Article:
Railroads and Conflict in the West

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What is the importance of the battle of the Little Big Horn and the key historical figures of the battle?

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The Native Americans fought European settlers for hundreds of years, but most of those battles have been largely forgotten. The Battle of the Little Big Horn (June 25, 1876) is remembered because it was the climactic confrontation of a centuries-long struggle. It was a victory for the Native Americans. But...

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The Native Americans fought European settlers for hundreds of years, but most of those battles have been largely forgotten. The Battle of the Little Big Horn (June 25, 1876) is remembered because it was the climactic confrontation of a centuries-long struggle. It was a victory for the Native Americans. But the destruction of George Custer's force gave impetus to Washington's efforts to crush the Native Americans once and for all. Eager to avenge Custer's defeat, large columns of US cavalry hunted down hostile Indians, killing them or confining them to reservations. Custer, a flamboyant commander in the Civil War, had been known as the nation's top Native American fighter.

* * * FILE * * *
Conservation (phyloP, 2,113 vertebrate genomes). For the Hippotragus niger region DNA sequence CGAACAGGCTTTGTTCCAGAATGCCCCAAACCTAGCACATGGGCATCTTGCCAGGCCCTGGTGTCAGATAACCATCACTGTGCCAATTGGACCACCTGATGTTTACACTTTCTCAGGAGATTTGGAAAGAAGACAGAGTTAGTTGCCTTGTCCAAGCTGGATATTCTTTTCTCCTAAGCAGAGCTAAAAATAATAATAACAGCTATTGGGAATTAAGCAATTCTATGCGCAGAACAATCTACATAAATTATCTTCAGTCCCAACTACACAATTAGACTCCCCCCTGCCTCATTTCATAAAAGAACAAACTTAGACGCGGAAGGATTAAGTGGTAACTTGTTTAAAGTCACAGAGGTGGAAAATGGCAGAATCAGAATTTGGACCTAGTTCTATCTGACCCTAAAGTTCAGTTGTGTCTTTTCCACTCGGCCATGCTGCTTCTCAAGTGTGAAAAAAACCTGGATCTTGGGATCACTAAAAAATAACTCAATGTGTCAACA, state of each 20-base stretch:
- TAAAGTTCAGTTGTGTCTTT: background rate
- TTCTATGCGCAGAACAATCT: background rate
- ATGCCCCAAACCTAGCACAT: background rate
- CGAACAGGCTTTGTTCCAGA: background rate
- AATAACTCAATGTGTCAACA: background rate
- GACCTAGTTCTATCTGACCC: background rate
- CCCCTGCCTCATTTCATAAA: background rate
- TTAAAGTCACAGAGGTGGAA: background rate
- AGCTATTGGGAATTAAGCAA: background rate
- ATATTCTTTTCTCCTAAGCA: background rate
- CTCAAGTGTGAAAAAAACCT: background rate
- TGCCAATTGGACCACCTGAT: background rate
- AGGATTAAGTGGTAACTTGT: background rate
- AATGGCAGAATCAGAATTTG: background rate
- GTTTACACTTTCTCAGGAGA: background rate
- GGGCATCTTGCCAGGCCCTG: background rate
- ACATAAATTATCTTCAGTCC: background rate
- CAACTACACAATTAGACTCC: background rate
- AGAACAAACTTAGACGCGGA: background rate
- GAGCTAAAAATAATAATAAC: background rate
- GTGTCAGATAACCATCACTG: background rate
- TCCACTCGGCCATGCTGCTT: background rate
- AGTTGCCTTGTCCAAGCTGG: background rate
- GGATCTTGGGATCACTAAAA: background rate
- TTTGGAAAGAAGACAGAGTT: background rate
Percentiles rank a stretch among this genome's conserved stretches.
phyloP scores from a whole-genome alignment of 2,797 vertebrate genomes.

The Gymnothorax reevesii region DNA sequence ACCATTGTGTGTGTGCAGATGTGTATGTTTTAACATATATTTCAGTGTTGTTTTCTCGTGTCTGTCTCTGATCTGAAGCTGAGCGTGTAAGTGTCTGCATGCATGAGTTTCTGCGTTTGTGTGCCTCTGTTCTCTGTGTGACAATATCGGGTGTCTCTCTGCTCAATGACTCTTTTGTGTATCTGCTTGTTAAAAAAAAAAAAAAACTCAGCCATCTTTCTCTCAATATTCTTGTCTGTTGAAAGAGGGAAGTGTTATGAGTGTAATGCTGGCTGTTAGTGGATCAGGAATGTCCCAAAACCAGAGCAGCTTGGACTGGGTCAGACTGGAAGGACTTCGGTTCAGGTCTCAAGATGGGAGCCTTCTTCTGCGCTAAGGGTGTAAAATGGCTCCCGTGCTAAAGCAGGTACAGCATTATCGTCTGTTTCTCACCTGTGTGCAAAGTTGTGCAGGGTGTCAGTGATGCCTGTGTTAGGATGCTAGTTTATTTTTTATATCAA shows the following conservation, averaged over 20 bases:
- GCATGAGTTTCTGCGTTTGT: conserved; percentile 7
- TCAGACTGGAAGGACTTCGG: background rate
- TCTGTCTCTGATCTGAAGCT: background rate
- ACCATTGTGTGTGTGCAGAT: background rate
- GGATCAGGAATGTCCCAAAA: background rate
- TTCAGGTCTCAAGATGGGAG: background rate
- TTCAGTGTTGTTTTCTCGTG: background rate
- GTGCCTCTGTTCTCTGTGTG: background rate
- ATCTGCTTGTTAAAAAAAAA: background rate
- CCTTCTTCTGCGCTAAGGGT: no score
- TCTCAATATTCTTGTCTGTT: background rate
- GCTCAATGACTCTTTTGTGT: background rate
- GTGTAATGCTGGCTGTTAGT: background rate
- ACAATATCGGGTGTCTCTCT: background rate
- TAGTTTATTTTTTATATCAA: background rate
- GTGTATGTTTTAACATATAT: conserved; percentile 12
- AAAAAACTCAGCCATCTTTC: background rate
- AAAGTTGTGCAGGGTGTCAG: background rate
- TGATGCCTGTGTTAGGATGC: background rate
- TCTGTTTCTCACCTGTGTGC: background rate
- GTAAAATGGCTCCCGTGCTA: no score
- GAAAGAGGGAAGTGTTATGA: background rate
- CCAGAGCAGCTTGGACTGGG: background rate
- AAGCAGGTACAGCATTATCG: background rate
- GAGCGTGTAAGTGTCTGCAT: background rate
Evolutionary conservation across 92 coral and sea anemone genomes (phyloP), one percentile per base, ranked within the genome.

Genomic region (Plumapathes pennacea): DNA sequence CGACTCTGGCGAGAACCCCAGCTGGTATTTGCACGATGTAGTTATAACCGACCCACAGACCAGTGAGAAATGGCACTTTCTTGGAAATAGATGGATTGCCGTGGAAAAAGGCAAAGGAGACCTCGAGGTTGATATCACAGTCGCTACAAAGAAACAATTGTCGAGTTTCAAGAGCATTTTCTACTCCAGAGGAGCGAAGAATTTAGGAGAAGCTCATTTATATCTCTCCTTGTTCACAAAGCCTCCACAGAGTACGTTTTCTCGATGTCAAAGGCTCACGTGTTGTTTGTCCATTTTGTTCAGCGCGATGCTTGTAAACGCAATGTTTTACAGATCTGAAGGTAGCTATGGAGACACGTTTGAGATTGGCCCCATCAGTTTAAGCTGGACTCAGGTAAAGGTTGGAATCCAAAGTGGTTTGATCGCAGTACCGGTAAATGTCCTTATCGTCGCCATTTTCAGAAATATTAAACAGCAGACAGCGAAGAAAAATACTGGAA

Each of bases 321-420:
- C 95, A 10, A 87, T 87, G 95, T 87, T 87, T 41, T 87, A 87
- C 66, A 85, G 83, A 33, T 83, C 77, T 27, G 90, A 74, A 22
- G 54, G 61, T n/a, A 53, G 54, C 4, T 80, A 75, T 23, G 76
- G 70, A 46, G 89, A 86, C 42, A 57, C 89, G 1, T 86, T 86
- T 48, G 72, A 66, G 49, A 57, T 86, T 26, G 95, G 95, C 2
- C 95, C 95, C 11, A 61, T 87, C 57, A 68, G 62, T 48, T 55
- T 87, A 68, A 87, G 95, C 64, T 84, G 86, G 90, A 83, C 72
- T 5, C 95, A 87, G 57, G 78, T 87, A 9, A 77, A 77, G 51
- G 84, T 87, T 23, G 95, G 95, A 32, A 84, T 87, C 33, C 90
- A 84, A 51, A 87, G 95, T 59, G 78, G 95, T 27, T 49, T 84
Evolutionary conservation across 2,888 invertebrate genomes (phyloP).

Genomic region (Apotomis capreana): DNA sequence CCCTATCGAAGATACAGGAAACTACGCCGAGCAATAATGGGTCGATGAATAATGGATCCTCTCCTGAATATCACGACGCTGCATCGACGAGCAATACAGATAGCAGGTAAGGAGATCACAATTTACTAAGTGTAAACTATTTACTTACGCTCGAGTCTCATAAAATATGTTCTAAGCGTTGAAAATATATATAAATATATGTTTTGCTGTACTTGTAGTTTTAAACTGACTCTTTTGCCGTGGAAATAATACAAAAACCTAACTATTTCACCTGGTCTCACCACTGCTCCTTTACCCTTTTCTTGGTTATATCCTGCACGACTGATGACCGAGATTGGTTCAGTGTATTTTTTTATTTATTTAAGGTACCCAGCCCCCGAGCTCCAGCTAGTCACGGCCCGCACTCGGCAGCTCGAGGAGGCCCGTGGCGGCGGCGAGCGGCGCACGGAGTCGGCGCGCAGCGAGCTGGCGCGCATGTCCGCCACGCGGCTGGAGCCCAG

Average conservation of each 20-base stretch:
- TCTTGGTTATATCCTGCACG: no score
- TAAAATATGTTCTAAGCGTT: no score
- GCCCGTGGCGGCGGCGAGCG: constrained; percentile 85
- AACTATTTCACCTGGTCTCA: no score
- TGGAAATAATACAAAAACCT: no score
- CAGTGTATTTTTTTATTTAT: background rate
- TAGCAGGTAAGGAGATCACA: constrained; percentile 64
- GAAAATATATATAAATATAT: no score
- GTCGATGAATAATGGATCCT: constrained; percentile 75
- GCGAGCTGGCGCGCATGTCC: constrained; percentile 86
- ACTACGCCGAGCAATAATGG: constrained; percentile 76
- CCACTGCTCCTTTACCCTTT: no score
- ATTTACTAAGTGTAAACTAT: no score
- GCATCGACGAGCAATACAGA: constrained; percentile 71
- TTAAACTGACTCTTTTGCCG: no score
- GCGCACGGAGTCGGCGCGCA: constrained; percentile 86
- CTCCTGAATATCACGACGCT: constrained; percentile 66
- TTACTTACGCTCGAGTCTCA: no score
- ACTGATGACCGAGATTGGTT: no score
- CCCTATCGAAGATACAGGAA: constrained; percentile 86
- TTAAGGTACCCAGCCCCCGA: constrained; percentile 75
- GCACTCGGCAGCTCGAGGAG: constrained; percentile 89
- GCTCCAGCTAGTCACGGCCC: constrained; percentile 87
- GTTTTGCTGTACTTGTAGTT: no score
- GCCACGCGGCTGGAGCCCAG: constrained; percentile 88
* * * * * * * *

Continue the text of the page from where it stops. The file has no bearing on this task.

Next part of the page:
The Battle of the Little Bighorn occurred because Sioux and Cheyenne Native Americans had not gone to a reservation. There was a great deal of tension because white miners were moving onto Native American lands in the Black Hills in search of gold. Sitting Bull and Crazy Horse led a large band of Native Americans, and there was a Native American victory at the Battle at the Rosebud. Eight days later, Custer's force found the Native American camp and he attacked. Custer's Native American scouts had warned him not to move against Sitting Bull's camp, but he plunged ahead. Custer lost 267 men in battle, including all 200 under his immediate command. He had been overconfident and reckless.

The Native Americans' victory was short lived. In 1877, Sitting Bull led his band into Canada and Crazy Horse was captured and killed. Their way of life was gone forever.

Custer's former status as a "hero" in the Native American Wars, like that of Confederate commanders in the Civil War, is being reexamined by historians. Native American leaders are still greatly admired, though. The unfinished Crazy Horse Memorial is a tourist attraction.

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